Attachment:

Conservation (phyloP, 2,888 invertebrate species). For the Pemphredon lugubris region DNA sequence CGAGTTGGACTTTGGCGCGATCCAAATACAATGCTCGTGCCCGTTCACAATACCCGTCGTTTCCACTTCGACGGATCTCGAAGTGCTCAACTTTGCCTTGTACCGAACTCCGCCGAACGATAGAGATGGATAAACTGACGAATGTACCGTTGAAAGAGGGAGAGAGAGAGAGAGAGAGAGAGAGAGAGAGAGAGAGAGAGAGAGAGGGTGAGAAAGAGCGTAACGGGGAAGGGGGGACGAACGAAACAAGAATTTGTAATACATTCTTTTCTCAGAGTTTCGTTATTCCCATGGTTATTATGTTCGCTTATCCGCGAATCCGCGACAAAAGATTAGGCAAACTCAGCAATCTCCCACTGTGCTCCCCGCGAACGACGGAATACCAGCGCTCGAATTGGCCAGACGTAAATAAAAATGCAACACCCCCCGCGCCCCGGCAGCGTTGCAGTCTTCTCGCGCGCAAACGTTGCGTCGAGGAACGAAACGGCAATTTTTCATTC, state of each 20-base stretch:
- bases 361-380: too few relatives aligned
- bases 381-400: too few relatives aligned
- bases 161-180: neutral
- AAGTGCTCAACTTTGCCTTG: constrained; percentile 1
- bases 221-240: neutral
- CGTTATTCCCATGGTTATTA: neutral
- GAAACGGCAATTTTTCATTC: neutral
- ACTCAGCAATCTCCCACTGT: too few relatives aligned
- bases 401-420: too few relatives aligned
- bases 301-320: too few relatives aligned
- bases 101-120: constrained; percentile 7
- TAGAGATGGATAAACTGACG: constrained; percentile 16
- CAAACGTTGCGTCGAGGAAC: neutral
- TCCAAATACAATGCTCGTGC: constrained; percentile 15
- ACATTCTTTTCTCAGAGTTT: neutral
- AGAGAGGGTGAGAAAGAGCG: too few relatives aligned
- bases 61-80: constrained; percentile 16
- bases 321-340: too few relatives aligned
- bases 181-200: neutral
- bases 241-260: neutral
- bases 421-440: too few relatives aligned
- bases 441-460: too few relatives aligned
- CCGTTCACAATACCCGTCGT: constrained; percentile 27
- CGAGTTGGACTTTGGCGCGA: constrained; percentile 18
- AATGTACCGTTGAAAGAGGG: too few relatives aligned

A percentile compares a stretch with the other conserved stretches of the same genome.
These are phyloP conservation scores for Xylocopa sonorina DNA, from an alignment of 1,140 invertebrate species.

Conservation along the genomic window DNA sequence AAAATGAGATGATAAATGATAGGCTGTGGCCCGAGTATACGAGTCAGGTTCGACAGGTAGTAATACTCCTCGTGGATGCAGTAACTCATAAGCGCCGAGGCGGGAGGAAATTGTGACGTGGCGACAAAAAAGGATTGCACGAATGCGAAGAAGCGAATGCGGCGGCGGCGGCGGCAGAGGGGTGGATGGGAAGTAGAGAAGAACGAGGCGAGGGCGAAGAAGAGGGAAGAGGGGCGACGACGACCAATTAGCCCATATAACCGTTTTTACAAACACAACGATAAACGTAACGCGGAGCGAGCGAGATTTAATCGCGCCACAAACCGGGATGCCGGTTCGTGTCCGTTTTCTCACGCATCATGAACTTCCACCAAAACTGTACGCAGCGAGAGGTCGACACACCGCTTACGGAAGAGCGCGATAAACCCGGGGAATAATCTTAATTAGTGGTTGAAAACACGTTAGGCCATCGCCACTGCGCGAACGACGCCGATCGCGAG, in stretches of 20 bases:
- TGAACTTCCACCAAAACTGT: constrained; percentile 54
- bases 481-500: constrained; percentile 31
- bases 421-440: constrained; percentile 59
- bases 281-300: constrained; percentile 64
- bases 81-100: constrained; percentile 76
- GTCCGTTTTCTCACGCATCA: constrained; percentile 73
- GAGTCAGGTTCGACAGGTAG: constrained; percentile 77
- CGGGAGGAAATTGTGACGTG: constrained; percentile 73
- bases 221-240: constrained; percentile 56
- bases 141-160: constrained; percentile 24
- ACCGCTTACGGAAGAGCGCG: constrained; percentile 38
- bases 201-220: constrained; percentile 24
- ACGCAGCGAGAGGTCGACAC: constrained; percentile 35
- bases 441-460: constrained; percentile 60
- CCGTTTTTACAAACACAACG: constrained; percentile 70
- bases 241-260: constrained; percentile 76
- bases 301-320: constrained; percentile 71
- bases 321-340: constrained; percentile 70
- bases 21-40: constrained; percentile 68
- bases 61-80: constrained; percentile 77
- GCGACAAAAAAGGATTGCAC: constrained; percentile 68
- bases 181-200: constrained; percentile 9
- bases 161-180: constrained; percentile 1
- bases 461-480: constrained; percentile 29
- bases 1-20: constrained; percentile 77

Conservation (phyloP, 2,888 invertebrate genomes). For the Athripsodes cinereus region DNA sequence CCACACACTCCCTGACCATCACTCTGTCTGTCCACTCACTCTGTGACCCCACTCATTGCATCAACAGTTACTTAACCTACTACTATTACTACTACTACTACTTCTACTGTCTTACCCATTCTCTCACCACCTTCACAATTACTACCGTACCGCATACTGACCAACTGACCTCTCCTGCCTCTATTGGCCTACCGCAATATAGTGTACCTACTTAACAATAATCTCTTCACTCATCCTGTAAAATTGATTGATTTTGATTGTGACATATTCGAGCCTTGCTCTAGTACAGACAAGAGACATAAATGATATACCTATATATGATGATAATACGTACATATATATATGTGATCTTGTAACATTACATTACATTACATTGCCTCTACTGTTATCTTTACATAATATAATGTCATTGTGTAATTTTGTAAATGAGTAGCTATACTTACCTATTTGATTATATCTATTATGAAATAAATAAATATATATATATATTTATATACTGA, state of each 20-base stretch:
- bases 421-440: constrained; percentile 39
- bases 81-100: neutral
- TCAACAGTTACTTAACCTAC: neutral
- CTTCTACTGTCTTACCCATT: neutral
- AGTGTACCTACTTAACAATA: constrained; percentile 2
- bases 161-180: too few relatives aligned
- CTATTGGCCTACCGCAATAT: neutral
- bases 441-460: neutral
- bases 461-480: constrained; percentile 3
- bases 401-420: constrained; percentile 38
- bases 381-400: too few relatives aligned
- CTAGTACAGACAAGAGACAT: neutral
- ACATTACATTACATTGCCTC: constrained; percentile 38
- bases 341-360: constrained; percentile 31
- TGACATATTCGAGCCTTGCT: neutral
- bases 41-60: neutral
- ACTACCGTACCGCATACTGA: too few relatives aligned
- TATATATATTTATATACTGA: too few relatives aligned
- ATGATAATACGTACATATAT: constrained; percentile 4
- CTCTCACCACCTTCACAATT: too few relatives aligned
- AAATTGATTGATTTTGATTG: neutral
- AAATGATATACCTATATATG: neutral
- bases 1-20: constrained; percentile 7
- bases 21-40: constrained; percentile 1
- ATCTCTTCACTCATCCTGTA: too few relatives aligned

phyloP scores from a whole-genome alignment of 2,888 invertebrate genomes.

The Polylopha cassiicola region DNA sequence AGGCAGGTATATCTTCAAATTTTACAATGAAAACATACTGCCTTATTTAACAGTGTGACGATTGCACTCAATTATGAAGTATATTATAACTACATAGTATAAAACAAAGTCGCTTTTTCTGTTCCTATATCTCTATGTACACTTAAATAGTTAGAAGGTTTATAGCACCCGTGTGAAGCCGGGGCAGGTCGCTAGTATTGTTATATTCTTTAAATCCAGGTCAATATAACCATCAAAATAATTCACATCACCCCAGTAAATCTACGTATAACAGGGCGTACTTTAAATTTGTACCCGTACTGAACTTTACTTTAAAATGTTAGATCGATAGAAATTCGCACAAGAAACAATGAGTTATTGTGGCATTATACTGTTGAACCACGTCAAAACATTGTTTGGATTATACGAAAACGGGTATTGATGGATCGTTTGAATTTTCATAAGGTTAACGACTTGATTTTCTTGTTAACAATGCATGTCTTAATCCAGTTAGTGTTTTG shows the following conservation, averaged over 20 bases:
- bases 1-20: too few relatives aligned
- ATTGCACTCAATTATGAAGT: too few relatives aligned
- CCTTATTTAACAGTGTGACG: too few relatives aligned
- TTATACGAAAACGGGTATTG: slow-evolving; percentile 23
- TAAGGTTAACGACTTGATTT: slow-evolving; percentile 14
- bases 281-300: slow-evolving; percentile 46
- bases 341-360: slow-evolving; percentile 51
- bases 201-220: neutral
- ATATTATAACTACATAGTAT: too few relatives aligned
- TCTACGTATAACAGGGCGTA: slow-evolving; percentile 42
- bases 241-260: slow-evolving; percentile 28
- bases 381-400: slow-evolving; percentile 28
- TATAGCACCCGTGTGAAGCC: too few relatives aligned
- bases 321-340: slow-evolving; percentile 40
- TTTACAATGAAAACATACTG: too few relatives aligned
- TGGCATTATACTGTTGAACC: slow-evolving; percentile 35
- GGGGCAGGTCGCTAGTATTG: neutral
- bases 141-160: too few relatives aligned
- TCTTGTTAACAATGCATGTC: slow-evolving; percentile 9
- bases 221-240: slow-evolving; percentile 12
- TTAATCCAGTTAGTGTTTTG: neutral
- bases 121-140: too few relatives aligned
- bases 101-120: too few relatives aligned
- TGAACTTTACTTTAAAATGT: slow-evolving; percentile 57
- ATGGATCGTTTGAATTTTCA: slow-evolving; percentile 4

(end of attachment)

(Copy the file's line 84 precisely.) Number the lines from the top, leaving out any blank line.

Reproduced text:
- ATTGCACTCAATTATGAAGT: too few relatives aligned